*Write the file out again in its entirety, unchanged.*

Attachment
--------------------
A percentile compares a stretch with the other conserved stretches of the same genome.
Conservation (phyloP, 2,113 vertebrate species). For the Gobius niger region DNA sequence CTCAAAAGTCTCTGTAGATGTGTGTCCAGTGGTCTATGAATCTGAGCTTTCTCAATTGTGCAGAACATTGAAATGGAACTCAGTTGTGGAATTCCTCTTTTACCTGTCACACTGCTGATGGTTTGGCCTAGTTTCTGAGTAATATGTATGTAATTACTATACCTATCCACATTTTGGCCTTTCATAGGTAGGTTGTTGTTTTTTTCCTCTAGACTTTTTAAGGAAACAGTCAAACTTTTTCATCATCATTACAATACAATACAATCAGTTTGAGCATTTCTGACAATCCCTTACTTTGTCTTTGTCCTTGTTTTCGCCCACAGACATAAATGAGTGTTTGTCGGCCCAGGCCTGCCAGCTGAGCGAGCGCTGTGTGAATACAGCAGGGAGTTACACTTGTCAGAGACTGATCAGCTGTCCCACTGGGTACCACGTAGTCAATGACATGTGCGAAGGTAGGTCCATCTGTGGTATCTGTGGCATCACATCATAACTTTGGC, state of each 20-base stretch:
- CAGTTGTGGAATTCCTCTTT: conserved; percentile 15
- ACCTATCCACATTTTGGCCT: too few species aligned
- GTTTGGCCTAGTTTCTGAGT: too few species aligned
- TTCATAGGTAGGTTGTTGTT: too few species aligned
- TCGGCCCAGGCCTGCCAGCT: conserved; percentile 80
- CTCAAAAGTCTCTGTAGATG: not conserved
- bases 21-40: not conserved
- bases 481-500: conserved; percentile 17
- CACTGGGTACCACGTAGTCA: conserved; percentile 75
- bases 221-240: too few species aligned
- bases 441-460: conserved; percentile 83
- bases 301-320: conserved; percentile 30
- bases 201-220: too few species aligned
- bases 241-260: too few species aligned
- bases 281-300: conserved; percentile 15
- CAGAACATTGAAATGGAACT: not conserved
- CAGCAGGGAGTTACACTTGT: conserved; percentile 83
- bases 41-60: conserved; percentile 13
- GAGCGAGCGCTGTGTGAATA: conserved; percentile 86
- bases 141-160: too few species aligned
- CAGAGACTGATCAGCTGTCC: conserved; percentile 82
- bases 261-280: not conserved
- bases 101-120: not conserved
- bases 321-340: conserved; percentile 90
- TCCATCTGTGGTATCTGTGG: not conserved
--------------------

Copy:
A percentile compares a stretch with the other conserved stretches of the same genome.
Conservation (phyloP, 2,113 vertebrate species). For the Gobius niger region DNA sequence CTCAAAAGTCTCTGTAGATGTGTGTCCAGTGGTCTATGAATCTGAGCTTTCTCAATTGTGCAGAACATTGAAATGGAACTCAGTTGTGGAATTCCTCTTTTACCTGTCACACTGCTGATGGTTTGGCCTAGTTTCTGAGTAATATGTATGTAATTACTATACCTATCCACATTTTGGCCTTTCATAGGTAGGTTGTTGTTTTTTTCCTCTAGACTTTTTAAGGAAACAGTCAAACTTTTTCATCATCATTACAATACAATACAATCAGTTTGAGCATTTCTGACAATCCCTTACTTTGTCTTTGTCCTTGTTTTCGCCCACAGACATAAATGAGTGTTTGTCGGCCCAGGCCTGCCAGCTGAGCGAGCGCTGTGTGAATACAGCAGGGAGTTACACTTGTCAGAGACTGATCAGCTGTCCCACTGGGTACCACGTAGTCAATGACATGTGCGAAGGTAGGTCCATCTGTGGTATCTGTGGCATCACATCATAACTTTGGC, state of each 20-base stretch:
- CAGTTGTGGAATTCCTCTTT: conserved; percentile 15
- ACCTATCCACATTTTGGCCT: too few species aligned
- GTTTGGCCTAGTTTCTGAGT: too few species aligned
- TTCATAGGTAGGTTGTTGTT: too few species aligned
- TCGGCCCAGGCCTGCCAGCT: conserved; percentile 80
- CTCAAAAGTCTCTGTAGATG: not conserved
- bases 21-40: not conserved
- bases 481-500: conserved; percentile 17
- CACTGGGTACCACGTAGTCA: conserved; percentile 75
- bases 221-240: too few species aligned
- bases 441-460: conserved; percentile 83
- bases 301-320: conserved; percentile 30
- bases 201-220: too few species aligned
- bases 241-260: too few species aligned
- bases 281-300: conserved; percentile 15
- CAGAACATTGAAATGGAACT: not conserved
- CAGCAGGGAGTTACACTTGT: conserved; percentile 83
- bases 41-60: conserved; percentile 13
- GAGCGAGCGCTGTGTGAATA: conserved; percentile 86
- bases 141-160: too few species aligned
- CAGAGACTGATCAGCTGTCC: conserved; percentile 82
- bases 261-280: not conserved
- bases 101-120: not conserved
- bases 321-340: conserved; percentile 90
- TCCATCTGTGGTATCTGTGG: not conserved